Posted on Leave a comment

December Airbnb Financial Update

December Airbnb Update! Let’s breakdown how the month went.

Moving forward, I will standardize how I analyze the month. There will be three different sections to reflect on:

  • Income – how much income I generated and if there were any ways I generated extra income
  • Expenses – any major expenses that changed or increased/decreased for any reasons
  • Guest Experiences – how many guests I hosted that month and any how my ratings went

To checkout how November went, click the link here.

December Income Generated

In December, I was able to generate $4,092 of income. Of the income generated, here is the breakdown:

  • Nightly Stays: $3,152
  • Cleaning Fees: $880
  • Extra Charges: $60

Not a bad month from an income perspective. My Airbnb ended up being booked all but one night in the month! My nightly rate ended up dropping a little due to making some last minute deals on two of the stays. This is what allowed me to have a higher than normal occupancy rate.

The thought process I have is pretty simple. I would rather nights be booked than not. The majority of my guests book 2-4 weeks out. As I get closer to nights that are not booked, I begin to decrease the price each day by $1.

Updating the price of the night helps to do two things. First, it helps to increase the likelihood that my price is better than the competition. Second, it helps in your Airbnb listings SEO when you update pricing on your calendar.

The $60 of extra income came from one early check in ($20) and two nights of turning on the heat to my pool ($20/night * 2 nights = $40). Don’t forget that you can always generate more revenue after guests book!

December Expenses

From an expense standpoint, there were two main drivers behind higher expenses. First, my electric bill increased from $192 to $302 in December. The main reason for this increase came from heating the pool. This is something I charge my guests an extra $20/night to turn on. I am still working to determine the actual cost per day for having this turned on. I had to get a new pool pump earlier this month and believe my electric bill will decrease due to that.

The second expense I added this month was a CapEx line item. This line was left out of the November update, and I want to make sure there is full transparency on numbers. You should always budget to have CapEx every month whether or not it is used. CapEx is used for larger capital expenses. Examples of these expense types are replacing a pull pump, replacing an AC unit, etc.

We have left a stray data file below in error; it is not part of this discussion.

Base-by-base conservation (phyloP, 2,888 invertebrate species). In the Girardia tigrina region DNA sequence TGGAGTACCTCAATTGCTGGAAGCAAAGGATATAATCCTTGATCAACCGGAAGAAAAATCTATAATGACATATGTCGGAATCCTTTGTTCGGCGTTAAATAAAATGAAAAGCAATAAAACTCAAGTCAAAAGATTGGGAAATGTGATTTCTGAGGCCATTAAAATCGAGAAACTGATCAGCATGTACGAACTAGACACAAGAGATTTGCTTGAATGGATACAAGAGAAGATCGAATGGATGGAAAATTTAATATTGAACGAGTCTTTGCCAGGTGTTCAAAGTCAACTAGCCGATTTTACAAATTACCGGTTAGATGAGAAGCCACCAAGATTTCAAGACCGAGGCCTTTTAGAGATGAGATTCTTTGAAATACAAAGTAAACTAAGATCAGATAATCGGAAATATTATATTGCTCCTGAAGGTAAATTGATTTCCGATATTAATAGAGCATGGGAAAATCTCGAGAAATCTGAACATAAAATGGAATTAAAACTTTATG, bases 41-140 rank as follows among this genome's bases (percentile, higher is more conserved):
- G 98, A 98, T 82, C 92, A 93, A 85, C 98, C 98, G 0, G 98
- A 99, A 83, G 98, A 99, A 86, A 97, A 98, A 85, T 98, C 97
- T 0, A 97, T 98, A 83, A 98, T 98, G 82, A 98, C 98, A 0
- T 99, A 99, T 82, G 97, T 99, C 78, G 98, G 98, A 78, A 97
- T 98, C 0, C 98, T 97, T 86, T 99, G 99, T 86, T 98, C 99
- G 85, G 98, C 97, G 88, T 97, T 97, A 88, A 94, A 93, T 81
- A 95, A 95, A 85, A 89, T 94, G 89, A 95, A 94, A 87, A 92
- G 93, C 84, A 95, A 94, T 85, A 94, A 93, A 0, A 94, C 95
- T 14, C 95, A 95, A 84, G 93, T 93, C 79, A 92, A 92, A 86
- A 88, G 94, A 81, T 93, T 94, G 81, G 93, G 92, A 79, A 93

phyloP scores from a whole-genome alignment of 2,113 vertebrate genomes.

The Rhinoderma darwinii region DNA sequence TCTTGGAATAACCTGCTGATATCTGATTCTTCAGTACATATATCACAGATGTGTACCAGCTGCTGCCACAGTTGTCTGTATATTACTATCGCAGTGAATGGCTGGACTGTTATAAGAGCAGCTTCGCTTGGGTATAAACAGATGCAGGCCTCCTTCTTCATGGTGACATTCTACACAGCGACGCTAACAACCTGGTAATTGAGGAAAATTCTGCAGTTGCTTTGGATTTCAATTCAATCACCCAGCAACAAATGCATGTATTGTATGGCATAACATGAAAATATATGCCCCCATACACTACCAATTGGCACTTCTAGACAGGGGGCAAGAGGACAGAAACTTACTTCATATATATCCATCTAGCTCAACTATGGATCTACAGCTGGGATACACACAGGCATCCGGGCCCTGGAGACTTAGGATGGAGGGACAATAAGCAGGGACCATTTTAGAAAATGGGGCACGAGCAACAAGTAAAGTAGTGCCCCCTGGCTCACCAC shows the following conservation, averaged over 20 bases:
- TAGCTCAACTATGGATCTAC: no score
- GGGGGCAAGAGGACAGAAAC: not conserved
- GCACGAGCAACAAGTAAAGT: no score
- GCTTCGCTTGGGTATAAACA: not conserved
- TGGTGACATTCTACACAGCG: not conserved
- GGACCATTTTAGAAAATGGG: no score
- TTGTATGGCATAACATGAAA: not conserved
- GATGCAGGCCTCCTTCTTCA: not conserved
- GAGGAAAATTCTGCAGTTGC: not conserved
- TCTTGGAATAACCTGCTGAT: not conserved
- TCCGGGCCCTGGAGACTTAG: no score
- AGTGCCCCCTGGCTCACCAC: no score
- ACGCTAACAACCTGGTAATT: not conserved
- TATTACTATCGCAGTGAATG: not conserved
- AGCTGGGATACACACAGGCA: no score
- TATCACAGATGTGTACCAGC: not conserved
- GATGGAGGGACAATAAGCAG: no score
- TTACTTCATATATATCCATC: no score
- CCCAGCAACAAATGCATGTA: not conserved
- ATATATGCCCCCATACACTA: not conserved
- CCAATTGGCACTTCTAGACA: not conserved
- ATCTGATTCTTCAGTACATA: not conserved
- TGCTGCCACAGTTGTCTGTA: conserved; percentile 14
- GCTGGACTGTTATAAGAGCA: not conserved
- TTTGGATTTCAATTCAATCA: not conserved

My assumption for CapEx is 10% of my expenses. This is a common assumption used for analyzing properties.

December Guest Experiences

Now time to look at how many guests I hosted this last month. In the month of December, I hosted 46 guests across 7 different bookings. Of the 7 stays, I received 6 reviews. Of the 6 reviews, four were 5 star and two were 4 star.

Here are some of the reviews left by my guests:

“Great place, awesome and responsive owner. Very fast to answer any questions I had. Very clean and pleasant place to stay, I would definitely stay again.” – 4 star review

“We really enjoyed our stay at YRB’s place. The location was great, far enough away that you didn’t have to deal with traffic to go to the store but close enough to get to parks and outlets. The condo was very spacious and had all the amenities we needed.” – 5 star review

“YRB’s place is superb !! Very clean and tidy , My family loved it !! The place is very secured and lots of amenities in the area and communicating with them is a breeze .. I would really see myself to re-book at their place and highly recommended to anyone .. more power to them and God Bless” – 5 star review

“Great location and easy access. Lots of space and great amenities.” – 4 star review

What I Learned From the Reviews? When I received the first four star review on my listing, it hurt. I tried to figure out what I could have done better for the guest. As you can see from the above comments, there was no negative feedback on the 4 star reviews specifically. This is all well and good, but made me go back to the drawing board.

From now on, I have updated my message sent to the guests after their first night asking them a simple question. To let me know if there is anything so far that would prevent them from leaving a 5 star review that I can immediately address. Something simple, yet hopefully effective. I was recently listening to a podcast where the host mentioned they put this in their message and no longer received 4 star reviews. Will see how it works!

Key Takeaways:

  • December seems to be one of the better months of the year. Overall occupancy and income were strong.
  • Don’t forget to account for capital expenses in your monthly P&L statement. A lot of people talk about cash flow, but leave out CapEx
  • Don’t let a 4 star review get you down. Some guests have never stayed in an Airbnb and compare your place to a hotel in certain ways. Try to offer the best experience for the guests and be responsive to any issues.

Don’t forget @TheYoungRetireeBy33’s 3 Core Principles:

1 – Your money should make money for you⠀⠀⠀⠀⠀⠀⠀⠀⠀
2 – Start early to realize the power of compound interest⠀⠀⠀⠀⠀⠀⠀⠀⠀
3 – Eliminate your largest expense by house hacking

Don't miss out!
Subscribe To TheYoungRetireeBy33!

Receive top Airbnb and short term rental information to help take your business to the next level. 

Invalid email address
Give it a try. You can unsubscribe at any time.
Advertisements

Leave a Reply